Virtual Is The New Reality
People used to say that computers would never catch on. Too big, too expensive, too clumsy. Now everyone has a smartphone in their pocket.
For many people, VR is still something of a novelty, at least until they try it. But the moment you put on a headset, it usually becomes a question of when you will get one, not whether you want one.
Until recently, VR was restricted mostly to commercial use, because businesses were more able to afford the expensive headsets and even more expensive computers required to drive them. The general public’s interest in VR was limited, and therefore the number of games designed for VR was limited too.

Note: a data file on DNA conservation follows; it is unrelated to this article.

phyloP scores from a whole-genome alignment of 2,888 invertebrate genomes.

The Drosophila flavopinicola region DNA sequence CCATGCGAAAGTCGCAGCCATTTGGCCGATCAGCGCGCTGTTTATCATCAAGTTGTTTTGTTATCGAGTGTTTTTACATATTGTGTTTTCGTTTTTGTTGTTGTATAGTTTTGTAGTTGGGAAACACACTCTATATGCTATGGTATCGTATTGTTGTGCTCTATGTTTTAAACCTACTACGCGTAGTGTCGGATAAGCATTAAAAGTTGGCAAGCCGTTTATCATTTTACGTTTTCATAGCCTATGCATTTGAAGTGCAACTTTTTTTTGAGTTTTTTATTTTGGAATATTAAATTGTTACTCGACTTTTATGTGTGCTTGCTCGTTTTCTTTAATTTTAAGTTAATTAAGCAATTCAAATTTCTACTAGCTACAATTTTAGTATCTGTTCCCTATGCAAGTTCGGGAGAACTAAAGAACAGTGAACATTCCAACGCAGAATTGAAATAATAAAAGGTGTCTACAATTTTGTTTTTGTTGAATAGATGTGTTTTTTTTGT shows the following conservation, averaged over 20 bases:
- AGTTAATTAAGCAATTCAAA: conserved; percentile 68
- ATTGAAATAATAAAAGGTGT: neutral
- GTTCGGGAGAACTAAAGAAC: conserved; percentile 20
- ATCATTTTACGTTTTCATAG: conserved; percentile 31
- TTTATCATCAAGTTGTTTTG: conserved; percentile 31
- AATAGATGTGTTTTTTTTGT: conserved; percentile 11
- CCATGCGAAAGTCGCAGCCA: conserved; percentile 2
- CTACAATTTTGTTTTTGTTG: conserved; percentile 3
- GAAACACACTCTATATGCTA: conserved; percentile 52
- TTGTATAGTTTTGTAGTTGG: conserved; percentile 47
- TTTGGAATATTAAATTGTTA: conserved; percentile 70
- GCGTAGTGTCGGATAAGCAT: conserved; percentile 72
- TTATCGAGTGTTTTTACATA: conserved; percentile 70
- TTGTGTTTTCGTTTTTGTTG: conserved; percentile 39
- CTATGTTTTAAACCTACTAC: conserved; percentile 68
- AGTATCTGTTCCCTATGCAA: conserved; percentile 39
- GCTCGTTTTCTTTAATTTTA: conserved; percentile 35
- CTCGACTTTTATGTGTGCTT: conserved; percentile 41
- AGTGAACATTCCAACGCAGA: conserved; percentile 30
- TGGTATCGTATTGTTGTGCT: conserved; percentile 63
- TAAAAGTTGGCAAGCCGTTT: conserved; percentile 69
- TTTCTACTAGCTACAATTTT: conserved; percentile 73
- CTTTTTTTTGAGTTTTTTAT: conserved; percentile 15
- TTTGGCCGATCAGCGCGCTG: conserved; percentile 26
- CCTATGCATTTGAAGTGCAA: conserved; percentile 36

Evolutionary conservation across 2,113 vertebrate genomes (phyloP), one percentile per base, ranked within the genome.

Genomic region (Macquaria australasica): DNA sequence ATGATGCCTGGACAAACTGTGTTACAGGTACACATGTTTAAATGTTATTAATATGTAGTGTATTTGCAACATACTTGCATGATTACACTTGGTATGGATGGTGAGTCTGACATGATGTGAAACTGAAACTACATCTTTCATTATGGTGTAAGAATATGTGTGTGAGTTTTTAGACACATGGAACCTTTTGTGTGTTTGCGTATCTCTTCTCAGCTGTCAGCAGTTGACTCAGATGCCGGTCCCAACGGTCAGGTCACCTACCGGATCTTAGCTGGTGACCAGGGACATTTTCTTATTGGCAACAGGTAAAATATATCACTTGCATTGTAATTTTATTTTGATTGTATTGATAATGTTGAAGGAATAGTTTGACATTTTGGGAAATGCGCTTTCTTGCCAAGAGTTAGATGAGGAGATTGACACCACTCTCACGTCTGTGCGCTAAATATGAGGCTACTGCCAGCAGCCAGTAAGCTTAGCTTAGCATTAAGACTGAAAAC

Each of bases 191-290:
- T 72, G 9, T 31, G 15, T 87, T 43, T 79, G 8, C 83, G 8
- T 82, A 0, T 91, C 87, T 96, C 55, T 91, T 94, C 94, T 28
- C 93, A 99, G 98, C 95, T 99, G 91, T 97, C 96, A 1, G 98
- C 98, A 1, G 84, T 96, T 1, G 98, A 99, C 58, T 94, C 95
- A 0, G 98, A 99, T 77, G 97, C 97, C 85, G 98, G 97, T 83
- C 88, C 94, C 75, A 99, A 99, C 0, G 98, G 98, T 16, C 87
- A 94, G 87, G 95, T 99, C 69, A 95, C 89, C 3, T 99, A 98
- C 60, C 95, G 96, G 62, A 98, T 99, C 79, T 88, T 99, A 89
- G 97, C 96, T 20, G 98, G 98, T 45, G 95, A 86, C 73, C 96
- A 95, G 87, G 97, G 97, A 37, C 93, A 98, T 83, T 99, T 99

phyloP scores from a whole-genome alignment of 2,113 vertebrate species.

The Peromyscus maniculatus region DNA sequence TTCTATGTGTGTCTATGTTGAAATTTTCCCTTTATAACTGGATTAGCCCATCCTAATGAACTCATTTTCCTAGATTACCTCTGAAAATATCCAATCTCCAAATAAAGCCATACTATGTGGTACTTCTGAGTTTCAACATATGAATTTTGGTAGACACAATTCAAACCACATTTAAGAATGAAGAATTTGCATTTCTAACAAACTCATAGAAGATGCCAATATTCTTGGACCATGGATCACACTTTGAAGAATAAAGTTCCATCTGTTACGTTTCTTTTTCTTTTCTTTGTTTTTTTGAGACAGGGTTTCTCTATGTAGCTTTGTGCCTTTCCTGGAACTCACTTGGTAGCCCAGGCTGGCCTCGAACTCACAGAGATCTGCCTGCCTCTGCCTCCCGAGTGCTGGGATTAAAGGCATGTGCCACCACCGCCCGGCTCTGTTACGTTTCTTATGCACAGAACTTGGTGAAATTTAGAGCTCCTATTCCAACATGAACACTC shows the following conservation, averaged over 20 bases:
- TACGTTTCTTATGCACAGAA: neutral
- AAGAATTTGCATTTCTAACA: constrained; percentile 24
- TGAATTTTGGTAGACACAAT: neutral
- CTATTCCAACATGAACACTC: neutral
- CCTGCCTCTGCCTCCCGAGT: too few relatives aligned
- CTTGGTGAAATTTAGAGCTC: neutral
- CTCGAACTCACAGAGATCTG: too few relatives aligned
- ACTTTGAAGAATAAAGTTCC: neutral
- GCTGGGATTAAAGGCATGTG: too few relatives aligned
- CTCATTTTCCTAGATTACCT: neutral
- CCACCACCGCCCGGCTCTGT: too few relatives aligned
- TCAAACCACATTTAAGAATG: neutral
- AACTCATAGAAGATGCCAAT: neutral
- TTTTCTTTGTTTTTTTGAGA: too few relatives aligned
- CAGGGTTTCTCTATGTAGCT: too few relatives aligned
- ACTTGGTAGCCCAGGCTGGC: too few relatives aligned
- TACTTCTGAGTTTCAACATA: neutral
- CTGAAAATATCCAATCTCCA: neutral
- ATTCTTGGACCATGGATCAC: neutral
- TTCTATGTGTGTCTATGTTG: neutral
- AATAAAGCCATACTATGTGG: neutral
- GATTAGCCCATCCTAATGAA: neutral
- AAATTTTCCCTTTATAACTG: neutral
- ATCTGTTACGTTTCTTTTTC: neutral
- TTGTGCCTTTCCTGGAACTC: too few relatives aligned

All that changed with the release of the Oculus (now Meta) Quest. A good quality headset for about the price of a games console, with no need for a computer to make it work, and a vast and growing choice of games to download and play in minutes.
Affordable, comfortable and easy to use, it has set the whole VR phenomenon alight, outselling the PS5 and Xbox on Amazon over Christmas 2021.
But this is just the start. As interest grows, new headsets are being released, new games are being created, new technologies are improving performance.
In time, it’s likely that we’ll be using VR to operate our computers, to work, to socialise, to create, to play.
For now, we’ll settle for making a difference to the lives of autistic people.